10. 10. IMR Position Paper DATEConsumerization: What is in Store for IT July 2010professional settings. about data security, employee privacy, and the ability of workers to truly support themselves will“I would prefer to use my employer provided make BYO-PC a niche model. What is apparentlaptop. This is because I like to try and separate among companies, who are considering thiswork from personal usage.” (Techsavvy worker) model, is that the ability to segment / identify workers is key.BYO-PC would certainly solve a large portion oftechsavvy workers complaints. However, while 75% of companies would not consider BYO-PC42% of workers in our study feel their personal for any of their is desirable in terms of speed andfunctionality, many hesitate to combine their Most companies would not consider BYO-PC forpersonal and professional lives by using only any workers, those who do considered highone computer. Most often they are concerned degrees of BYO PC skewed toward smallerwith exposing their personal life to their companies in our research. Our data suggestsemployer if they were to use one computer for however, that BYO-PC will solve the needs or beboth personal and professional uses. deployed to only a segment of the workforce.Kraft Foods Inc has recently employed a BYO - ImplicationsPC strategy, allowing certain employees whodo not deal with particularly sensitive data, to First we conclude that the behaviors that willtake a stipend in exchange for purchasing their shape working styles, and subsequently businessown PC. The challenge is that this PC will not be features in the future may already be a part ofsupported in a traditional sense, instead, workers’ personal lives today.“Employees will solve their own problems with However, while there is a growing influencehelp from blogs and discussion boards written among techsavvy workers, in the end IT is theby the company’s information systems final hurdle / decision maker as to what isdepartment.” 5 deployed in business.A Kraft spokesperson indicated that while there Second, there is an opportunity that byare some cost savings by using this model it is understanding workers IT can control costs and“Not major numbers” and the intent is really to better serve workers. Booze Allen Hamilton6allow users their preferred technology. suggested in 2003 that IT departments could reduce IT costs by up to 40% by segmentingBeing able to segment the environment is their worker base, offering different productskey…Nomads and settlers, if they are nomads and services to those segments.then we think about other solutions”(Intel EBOA)(Consumerization is a) Showstopper for at leasta portion of workers …managed workers whoare frequently working with highly valuabledata…(Intel EBOA)While this model is being tested with somesuccess at companies such as Kraft, concerns5 6 Chicago Breaking Business “Kraft Tries Bring Your Own No Place Left to Squeeze, Rethinking IT Cost Managementcomputer Program” 5/2010 Strategies, Booze Allen Hamilton, 2003 10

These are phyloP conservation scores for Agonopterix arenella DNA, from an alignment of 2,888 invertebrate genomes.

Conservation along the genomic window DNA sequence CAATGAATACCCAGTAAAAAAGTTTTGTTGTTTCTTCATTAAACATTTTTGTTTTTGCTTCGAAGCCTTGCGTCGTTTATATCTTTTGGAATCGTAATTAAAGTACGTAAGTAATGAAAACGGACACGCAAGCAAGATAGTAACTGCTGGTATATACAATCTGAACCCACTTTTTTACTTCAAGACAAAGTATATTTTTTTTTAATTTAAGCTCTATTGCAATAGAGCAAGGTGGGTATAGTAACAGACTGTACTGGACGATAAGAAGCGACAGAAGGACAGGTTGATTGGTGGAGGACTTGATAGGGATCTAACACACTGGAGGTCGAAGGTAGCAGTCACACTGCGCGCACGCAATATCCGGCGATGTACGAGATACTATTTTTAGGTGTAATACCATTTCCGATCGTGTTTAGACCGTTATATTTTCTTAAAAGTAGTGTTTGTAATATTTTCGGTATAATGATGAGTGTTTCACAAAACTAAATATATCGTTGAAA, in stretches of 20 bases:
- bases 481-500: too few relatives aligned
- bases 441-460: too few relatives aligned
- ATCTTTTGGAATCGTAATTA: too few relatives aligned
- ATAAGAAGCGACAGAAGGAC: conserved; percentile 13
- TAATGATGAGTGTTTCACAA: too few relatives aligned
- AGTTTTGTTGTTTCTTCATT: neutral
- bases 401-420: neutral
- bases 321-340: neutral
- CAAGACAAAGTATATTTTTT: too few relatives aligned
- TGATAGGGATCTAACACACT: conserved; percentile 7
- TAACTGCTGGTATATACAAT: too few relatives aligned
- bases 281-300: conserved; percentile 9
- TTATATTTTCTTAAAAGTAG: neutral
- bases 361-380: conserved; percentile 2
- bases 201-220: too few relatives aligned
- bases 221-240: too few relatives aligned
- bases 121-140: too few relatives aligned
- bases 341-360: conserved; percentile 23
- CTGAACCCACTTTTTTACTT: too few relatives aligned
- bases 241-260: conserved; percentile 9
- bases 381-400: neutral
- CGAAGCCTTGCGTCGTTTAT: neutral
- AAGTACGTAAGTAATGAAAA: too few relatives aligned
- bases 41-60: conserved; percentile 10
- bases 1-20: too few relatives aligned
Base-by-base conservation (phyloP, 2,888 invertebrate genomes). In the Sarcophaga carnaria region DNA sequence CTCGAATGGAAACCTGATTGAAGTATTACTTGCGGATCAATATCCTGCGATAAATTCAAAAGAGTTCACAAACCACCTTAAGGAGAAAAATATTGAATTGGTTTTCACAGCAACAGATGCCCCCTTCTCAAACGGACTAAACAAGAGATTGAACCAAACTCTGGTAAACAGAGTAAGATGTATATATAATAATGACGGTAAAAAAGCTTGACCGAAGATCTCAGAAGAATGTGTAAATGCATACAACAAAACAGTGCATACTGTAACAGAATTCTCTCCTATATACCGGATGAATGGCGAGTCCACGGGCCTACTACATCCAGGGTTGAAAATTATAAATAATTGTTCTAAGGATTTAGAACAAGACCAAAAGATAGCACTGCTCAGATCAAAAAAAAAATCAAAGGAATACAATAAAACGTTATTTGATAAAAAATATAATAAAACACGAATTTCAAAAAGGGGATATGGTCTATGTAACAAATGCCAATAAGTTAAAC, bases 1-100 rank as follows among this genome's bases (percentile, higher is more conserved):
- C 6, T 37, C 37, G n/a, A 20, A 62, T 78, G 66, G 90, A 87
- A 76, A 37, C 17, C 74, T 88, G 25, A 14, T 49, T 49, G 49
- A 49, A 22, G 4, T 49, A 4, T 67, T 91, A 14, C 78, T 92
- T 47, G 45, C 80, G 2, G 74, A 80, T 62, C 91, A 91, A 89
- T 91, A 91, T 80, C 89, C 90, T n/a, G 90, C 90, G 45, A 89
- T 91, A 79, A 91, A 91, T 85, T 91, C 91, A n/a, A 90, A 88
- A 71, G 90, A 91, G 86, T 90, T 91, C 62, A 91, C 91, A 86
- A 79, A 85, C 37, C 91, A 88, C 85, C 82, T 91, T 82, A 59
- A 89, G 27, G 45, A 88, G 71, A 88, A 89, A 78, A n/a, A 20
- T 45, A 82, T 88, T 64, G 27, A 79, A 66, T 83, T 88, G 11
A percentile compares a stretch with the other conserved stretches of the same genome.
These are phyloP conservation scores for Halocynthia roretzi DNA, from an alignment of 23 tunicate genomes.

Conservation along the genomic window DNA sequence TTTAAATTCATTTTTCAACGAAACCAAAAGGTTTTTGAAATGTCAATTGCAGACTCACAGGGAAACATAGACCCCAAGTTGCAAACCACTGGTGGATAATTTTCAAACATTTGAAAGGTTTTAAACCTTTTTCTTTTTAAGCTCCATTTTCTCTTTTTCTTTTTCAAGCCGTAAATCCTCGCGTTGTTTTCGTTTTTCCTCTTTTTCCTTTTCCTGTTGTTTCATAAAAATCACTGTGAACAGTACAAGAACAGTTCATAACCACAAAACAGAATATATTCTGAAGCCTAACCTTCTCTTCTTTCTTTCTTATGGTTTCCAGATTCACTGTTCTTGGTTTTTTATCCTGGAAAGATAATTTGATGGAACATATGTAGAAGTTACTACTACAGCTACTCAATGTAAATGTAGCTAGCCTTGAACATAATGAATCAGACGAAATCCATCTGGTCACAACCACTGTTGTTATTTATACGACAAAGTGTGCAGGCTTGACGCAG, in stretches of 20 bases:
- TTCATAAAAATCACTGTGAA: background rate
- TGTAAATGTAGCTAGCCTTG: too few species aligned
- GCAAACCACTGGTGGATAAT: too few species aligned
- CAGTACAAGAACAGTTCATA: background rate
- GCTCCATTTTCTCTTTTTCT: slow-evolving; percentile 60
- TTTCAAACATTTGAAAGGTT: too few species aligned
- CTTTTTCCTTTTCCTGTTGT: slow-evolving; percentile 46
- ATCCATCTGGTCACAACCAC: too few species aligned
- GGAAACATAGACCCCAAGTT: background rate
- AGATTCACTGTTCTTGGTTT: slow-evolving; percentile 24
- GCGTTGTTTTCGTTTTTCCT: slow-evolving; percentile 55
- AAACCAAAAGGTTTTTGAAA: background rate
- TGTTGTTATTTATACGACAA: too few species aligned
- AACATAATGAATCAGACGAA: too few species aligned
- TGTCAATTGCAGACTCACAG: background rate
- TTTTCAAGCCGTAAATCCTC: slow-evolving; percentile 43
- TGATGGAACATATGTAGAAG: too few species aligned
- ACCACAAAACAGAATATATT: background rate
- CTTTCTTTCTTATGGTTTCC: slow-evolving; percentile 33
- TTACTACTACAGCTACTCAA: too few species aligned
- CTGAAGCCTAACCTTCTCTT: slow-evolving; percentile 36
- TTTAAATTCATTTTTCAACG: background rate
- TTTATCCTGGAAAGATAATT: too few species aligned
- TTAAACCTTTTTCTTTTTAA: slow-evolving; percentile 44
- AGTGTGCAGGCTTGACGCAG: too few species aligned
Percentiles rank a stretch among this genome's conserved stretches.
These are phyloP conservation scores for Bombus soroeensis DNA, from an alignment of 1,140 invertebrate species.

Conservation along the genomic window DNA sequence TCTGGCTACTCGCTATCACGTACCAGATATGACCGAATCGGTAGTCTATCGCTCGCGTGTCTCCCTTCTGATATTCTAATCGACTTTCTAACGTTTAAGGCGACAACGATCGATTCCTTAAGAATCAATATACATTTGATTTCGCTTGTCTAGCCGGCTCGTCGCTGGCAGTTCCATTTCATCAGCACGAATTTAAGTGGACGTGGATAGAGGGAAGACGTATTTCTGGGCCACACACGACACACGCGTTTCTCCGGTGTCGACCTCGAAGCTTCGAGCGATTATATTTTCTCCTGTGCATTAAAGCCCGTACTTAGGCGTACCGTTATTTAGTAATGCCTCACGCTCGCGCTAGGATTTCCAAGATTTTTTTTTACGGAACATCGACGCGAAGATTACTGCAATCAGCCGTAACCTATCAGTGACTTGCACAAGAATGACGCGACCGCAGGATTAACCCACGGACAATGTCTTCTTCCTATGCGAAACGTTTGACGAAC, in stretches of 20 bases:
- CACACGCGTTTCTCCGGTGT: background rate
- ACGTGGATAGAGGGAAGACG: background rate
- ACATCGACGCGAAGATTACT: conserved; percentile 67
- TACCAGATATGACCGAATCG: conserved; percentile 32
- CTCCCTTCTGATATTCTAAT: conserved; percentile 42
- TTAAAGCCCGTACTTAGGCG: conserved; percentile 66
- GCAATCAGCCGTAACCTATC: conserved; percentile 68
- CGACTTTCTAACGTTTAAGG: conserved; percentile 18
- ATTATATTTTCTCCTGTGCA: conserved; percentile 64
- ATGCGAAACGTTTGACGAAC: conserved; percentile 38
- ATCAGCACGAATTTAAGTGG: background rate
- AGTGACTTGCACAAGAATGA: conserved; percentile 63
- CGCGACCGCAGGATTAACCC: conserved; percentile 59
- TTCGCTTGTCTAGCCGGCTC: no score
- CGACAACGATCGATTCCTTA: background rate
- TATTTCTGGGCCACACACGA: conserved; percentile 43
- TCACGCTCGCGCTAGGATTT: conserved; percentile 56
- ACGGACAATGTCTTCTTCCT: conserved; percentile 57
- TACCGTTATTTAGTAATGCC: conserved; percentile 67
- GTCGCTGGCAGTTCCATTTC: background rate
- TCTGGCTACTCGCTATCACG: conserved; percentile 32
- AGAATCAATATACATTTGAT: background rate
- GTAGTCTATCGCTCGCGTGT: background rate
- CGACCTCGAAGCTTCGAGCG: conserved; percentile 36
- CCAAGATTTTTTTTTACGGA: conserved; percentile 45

11. 11. IMR Position Paper DATEConsumerization: What is in Store for IT July 2010 i Name changed from study ii Named changed from studyAccording to our study only 56% of ITprofessionals feel they truly understand thetechnology needs of all the workers theysupport. And over one-third of IT Professionalswish they could spend more time withdepartment managers in order to more fullyunderstand their needs.Finally we conclude that consumerization isindeed the increasing influence that ourtechnology experience as consumers has onthe technology that we expect to use at workand that it is an ongoing evolution and not ashort term trend.There are two implications. First, as we see inamong tech savvy knowledge workers, there isan opportunity to address “Work / life balance”needs in communications. Past studies on theidea of “On the go” have shown that featuresthat would enable or be used forcommunications, staying connected andgetting things done resonated emotionally withconsumers.Second, understanding the potentialproductivity / workplace benefits or appeal inconsumer research can provide early warningsignals of the impacts consumer devices mayhave in the enterprise. 11